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Sampling and Collecting Quantitative and Qualitative Data

Discussion: Sampling and Collecting Quantitative and Qualitative Data

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It is often not possible or practical to study an entire population, so researchers draw samples from which they make inferences about a population of interest. In quantitative research, where generalization to a population is typically valued, a researcher’s ability to make such inferences is only as good as the sampling strategy she or he uses to obtain the sample. Once an appropriate sample has been obtained, data collection should involve valid and reliable measures to ensure confidence in the results, as well as the ability to generalize the research outcomes. Although generalization is typically not a goal in qualitative research, sampling is just as important in qualitative and mixed methods research, as is obtaining reliable and valid results. Indeed, for quantitative, qualitative, and mixed methods research, sampling strategies and accurate data collection methods are critical aspects of the research process.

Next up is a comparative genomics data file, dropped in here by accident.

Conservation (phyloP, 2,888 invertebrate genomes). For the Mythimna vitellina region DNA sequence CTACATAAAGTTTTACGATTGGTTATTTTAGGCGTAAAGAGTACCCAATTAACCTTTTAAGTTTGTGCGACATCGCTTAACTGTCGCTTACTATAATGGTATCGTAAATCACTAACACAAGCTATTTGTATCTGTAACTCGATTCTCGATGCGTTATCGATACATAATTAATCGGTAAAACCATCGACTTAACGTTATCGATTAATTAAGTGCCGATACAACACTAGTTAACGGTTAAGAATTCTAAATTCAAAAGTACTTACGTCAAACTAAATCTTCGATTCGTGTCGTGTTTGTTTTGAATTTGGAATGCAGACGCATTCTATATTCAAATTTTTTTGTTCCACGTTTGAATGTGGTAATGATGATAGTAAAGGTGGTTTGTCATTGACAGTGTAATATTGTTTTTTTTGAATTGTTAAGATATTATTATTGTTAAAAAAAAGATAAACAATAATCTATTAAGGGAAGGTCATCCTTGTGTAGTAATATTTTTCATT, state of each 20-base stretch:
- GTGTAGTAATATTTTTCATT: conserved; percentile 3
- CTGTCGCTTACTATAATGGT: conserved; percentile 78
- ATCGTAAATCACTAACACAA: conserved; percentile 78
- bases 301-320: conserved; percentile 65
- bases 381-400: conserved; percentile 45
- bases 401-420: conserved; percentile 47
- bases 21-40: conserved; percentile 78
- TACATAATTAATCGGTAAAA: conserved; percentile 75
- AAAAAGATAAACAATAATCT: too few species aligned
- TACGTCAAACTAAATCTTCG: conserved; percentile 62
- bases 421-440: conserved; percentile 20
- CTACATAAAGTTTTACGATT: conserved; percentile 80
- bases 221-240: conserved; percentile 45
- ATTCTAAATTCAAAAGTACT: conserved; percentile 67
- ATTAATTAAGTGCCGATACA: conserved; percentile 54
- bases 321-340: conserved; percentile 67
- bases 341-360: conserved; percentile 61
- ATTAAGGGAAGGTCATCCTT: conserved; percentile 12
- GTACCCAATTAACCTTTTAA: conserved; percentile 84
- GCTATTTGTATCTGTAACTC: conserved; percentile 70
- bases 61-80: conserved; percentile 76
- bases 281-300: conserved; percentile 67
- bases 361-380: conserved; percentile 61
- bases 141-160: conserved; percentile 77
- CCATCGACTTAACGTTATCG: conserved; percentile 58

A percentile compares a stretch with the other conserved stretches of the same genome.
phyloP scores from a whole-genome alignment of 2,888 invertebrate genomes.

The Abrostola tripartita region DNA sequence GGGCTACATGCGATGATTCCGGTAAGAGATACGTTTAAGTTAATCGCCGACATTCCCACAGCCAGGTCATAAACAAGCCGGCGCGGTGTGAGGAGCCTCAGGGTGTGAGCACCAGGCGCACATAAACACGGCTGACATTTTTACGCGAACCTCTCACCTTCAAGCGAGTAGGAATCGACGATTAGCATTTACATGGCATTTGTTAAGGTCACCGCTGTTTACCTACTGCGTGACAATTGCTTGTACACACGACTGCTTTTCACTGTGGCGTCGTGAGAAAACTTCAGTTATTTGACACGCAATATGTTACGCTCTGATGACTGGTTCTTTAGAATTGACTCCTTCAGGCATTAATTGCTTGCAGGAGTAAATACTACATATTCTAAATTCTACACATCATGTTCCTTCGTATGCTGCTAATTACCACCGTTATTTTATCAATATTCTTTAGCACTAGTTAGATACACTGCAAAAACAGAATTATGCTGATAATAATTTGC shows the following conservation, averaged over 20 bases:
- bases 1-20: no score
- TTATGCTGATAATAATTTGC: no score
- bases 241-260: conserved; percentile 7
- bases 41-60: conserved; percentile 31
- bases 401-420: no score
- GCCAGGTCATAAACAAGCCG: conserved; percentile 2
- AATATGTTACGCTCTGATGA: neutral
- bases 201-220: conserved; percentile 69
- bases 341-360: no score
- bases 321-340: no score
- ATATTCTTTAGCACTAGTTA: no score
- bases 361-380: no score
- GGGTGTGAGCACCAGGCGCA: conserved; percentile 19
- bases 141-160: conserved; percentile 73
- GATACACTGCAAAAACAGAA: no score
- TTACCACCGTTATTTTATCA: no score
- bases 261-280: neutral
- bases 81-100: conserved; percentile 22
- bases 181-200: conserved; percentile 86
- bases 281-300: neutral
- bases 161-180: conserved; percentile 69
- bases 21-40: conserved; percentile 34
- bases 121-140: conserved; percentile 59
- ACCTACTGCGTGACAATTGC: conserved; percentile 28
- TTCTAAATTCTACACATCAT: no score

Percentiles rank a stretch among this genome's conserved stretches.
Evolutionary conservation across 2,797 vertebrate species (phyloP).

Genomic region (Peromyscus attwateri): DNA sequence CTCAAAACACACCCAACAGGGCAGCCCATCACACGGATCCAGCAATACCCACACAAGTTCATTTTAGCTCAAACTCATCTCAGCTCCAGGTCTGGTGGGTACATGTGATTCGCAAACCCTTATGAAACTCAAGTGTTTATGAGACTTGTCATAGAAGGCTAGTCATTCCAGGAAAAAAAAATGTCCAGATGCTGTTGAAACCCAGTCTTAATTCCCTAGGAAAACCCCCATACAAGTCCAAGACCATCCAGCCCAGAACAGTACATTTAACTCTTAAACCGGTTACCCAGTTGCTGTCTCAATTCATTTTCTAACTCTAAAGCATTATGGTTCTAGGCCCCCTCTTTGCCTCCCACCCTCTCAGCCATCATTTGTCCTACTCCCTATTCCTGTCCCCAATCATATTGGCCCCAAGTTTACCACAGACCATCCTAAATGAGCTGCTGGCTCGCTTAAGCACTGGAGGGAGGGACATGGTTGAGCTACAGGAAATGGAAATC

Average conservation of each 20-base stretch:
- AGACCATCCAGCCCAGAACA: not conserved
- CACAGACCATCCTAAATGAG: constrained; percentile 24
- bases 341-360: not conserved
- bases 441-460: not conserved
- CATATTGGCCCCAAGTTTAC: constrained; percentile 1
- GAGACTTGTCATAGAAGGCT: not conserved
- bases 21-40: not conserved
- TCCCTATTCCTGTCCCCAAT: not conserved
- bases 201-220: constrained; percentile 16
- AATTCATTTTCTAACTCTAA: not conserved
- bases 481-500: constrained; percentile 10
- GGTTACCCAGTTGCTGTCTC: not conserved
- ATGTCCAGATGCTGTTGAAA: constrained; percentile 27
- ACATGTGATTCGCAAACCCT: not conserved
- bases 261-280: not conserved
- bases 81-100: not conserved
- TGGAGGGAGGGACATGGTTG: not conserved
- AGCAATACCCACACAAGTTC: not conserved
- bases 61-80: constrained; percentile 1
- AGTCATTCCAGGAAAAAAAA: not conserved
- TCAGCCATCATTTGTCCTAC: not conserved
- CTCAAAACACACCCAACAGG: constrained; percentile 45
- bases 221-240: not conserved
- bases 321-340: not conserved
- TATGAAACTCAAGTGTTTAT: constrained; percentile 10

Specific methods of data collection (e.g., surveys, interviews, observations) produce specific types of data that will answer particular research questions, but not others; so here too, as covered in previous weeks, the research questions inform how the data will be obtained. Furthermore, the method used to collect the data may impact the reliability and the validity of that data.

For this Discussion, you will first consider sampling strategies. Then, you will turn your attention to data collection methods, including their strengths, limitations, and ethical implications. Last, you will consider measurement reliability and validity in the context of your discipline.

With these thoughts in mind, if your last name starts with A through L, use Position A. If your last name starts with M through Z, use Position B.

Position A: Probability sampling represents the best strategy for selecting research participants.

Position B: Nonprobability (or purposive) sampling represents the best strategy for selecting research participants.

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